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Giving directions in country is different than in city

Life Is Simple: Don’t tell country folks “left or right,” say “north or south.”

Recently, I had a new neighbor ask me, “How long do I have to live out here before people quit calling me ‘the city guy’?”

“That depends on several things,” I replied, “but could you give me detailed directions from where we are to your house?”

“Well, from where we are, you take a right, and …” I stopped him right there.

Town folk vs. country folk

I explained to him that those of us who were raised in the country tend to give directions in terms of north, south, east and west, as opposed to left and right. Just a minor thing, but one of many that differentiates town folk from country folk.

My wife was raised in town and had never lived in the country until our marriage 37 years ago. It took me a few years to engrain the north-south philosophy, but I’m so proud that she can now give and follow perfect directional instructions. I even get a kick out of her providing directions to repairmen or delivery people who are attempting to get to our place. She’ll start off the conversation with, “Were you raised in the country or in town?”

They seem taken aback by her question, but after they answer, Judy will give directional instructions, if they admit to being from the country, and left-right directions to those (most) who confess to having originated in an urban environment. I’m sure they think she’s crazy, but both of us know that’s what it takes for them find our home.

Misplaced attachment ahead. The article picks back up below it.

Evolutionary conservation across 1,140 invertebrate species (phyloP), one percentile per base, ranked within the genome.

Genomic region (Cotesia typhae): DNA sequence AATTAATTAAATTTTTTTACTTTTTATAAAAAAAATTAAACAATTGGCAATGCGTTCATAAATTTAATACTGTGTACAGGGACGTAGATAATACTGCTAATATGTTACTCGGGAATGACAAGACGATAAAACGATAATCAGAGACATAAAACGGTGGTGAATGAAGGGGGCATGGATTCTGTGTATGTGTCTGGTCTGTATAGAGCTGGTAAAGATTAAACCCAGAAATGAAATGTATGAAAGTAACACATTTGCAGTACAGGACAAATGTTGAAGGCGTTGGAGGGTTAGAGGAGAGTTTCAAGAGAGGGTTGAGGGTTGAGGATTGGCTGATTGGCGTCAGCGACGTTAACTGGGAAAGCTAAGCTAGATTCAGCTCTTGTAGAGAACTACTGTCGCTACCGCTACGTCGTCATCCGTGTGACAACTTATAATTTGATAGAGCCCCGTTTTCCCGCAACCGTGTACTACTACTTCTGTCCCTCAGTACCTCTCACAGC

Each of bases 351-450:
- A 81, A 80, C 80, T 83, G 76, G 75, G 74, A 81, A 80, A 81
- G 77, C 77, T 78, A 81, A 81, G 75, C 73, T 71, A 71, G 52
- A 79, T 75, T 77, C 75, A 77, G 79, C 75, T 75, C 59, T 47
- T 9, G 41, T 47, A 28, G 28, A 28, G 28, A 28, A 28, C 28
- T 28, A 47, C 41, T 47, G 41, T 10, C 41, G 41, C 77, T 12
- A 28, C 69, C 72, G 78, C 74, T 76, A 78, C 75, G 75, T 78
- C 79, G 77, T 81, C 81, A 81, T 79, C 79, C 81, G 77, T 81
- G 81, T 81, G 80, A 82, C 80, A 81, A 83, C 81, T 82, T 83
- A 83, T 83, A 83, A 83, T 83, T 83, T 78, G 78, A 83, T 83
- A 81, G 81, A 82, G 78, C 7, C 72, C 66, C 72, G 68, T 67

I have a friend who is also involved in a mixed marriage (country boy and city girl). He hasn’t been married nearly as long as I have, but he explained how long it took him to convince his wife that directions based on north, south, east and west are far superior to left and right when you live out in the sticks.

I won’t use his name as I relay the story he told me last week about the time when they first moved to this rural farming community. He informed me about the day after they got moved into their home, here in the country. They weren’t from anywhere around here when they first moved, and his wife wanted to go to the grocery store, to stock the refrigerator and cabinets of their new home. Inquiring about the nearest grocery, my friend told her the closest one was in a small town about 12 miles from where they lived. He also told her that one would have to take about five different roads to get there.

“OK, give me directions,” she ordered.

Carefully, my friend gave her detailed directions of which roads to take and where to turn on each one. His new wife copied them down on the back of a junk mail envelope and headed off to the small-town grocery. This was a few years before cellphones, so my friend was concerned when his wife hadn’t made it back in two hours. After three hours, she finally pulled in the driveway and had an exasperated attitude as he helped her unload the groceries.

“Weren’t my directions understandable?” he asked.

“Yes,” she sighed. “I got there just fine, but you didn’t give me directions to get back.”

Crownover lives in Missouri.

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